Russia celebrates its team and is proud despite the dramatic failure in the World Cup quarter-finals. "They gave us hope." Only one stands aside: Vladimir Putin. For good reason.

When Croat Ivan Rakitic took his last penalty in the semi-finals of the World Cup, spectators at Universitetsky Prospekt in Moscow were as if turned to stone. Their disappointment did not last long. Just a few moments after when it became clear that Croatia would emerge as the lucky winner of this quarter-final duel, tens of thousands congratulated their team with chanting "Rossiya, Rossiya" at the Fanfest in the capital. The home team had lost by 5:6 on penalties in the match vs Croatia; the dream of winning the title did not come true. But the team which had reached the quarter-finals contrary to all expectations had made the whole country proud.

"That was a great achievement, although it was not enough in the end," Artem Eremin said after the exit. The racer had watched the match with the whole family. Already before penalty shoot out, the thought that it would not end well crept in his mind. "Somehow I do not believe they will manage". He must be right.

It is this basic skepticism about things that are often fostered in Russia, a traditional resignation to fate, which perhaps also affected the "Sbornaya" at the crucial moment. They fought bravely against permanently attacking Croats for 120 minutes, eventually losing their nerves.

Applause for the coach and the players

Russia’s coach Stanislav Cherchesov was depressed after the match. "We feel a bit like conscripts who were discharged early," the 54-year-old said. "There is only one cup in sports. And now, we have no chance to win this cup". The former goalkeeper of Dynamo Dresden was greeted with applause at the press conference and in the mixed zone. The players were also applauded as they were passing by the reporters. Cherchesov also got a consoling embrace from Croatia's association president Davor Suker. When the first frustration passed, Cherchesov said: "We have turned the country upside down, we are glad of that."

The situation was as follows. Russia’s match vs Croatia turned out to be a TV-hit. In Kazan, one of the busiest cities, everything seemed to remain quiet during the match: empty streets, and deserted supermarkets. Shouts came from the surrounding residential buildings, cheers and anger echoed from prefabricated buildings in the streets. Battle cries became the sound of the night. The country was petrified during the match vs Croatia that evening, for which reason Cherchesov said smugly to a reporter: "There was not a single team at this World Cup that had the full support of its nation. Where are you from? Italy? You were absolutely right not to believe in your team."

During the last three weeks, the "Sbornaya" has changed Russia’s image more with its performance than the World Cup alone could have done. Actually, there had been no one before the tournament who would have thought that the host team was capable of something, not even the host team itself. Even Vladimir Putin publicly distanced himself from his national team, which had performed terribly during preparation. When the tournament started, the team played in state of euphoria due to enthusiastic fans. "We believed so much in the guys," says Tatiana Rudnikova, who, wrapped in a Russian flag, is standing in the fan street. "They gave us hope."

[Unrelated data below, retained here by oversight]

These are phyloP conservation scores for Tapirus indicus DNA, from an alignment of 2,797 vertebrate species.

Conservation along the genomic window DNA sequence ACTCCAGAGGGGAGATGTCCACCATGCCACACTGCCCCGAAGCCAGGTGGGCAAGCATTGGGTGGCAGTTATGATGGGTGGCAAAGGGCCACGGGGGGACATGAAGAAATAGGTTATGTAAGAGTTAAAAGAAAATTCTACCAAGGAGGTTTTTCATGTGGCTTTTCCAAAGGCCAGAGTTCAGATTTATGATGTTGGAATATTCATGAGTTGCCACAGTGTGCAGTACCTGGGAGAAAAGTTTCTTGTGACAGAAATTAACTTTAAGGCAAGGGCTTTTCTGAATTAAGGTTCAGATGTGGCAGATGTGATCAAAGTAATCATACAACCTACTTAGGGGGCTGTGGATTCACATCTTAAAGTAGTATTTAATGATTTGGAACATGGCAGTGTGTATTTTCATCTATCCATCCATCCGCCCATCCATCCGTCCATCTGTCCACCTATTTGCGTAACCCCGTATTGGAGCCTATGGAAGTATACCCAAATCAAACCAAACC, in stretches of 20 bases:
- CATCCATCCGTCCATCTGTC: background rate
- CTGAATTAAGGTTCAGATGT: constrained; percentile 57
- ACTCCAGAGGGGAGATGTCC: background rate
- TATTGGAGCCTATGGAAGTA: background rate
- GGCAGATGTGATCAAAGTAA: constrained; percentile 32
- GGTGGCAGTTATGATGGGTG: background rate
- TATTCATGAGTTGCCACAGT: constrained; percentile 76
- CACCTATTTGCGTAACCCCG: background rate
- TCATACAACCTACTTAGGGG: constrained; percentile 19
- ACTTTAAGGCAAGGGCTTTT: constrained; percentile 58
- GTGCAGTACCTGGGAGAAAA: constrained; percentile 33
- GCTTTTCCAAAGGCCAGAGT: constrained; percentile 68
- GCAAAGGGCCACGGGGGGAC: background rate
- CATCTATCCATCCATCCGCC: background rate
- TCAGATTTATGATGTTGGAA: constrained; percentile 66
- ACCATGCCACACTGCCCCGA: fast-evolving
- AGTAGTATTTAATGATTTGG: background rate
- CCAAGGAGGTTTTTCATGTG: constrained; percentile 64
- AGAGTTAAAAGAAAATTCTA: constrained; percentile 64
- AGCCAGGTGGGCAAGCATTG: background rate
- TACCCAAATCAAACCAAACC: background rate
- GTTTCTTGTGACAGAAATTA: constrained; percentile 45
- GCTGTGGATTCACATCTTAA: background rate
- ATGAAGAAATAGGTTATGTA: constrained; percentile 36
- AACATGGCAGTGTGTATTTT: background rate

The parallels to the German summer fairy tale are unmistakable. Here as well as there, football gave the whole nation a new impetus. While Germany was lively and joyful in 2006, most Russians, taking into consideration that unfavorable image which dominates the news in Europe and overseas, were relieved to have created a different reputation to foreign countries now. "The World Cup has been a good PR campaign for us," says Artem Eremin. "So we could show the people who came to us that there is more than vodka, beautiful women and Vladimir Putin in Russia."

The country is celebrating – and Putin is outlining facts

After the match, people in Sochi (one of the venues) returned to the routine. The tears dried quickly. People asked as before where foreigners came from and wanted to make friends with the guests. They can do it well in Russia. Also on Vorobyovy Gory where the Moscow Fan Fest took place between the Moskva river, Stalin's skyscrapers and the Luzhniki Stadium, everyone had been lying in embrace until penalty shoot outs. Only one was missing. Vladimir Putin.

As usual, the President had sent his deputy Dmitry Medvedev to this World Cup. Why the President was not at the stadium on such a day? "I suppose that Putin did not get a ticket" says Tatiana Rudnikova. The President’s absence did not surprise anyone. "Either he has something important to handle," says Artem Eremin, "or he is sitting at home watching TV and drinking beer."

The powerful Kremlin man sent his congratulations. Actually, he had something important in his mind. While the country was feverishly excited by its national team, Putin is operating with facts and enacting new laws. Among other things, he raises the retirement age and most taxes considerably. Unpopular measures are undertaken in popular times. As Medvedev said about the future of Russian football, "I am quite sure that we will definitely see football of different quality." The same applies to Russia's society.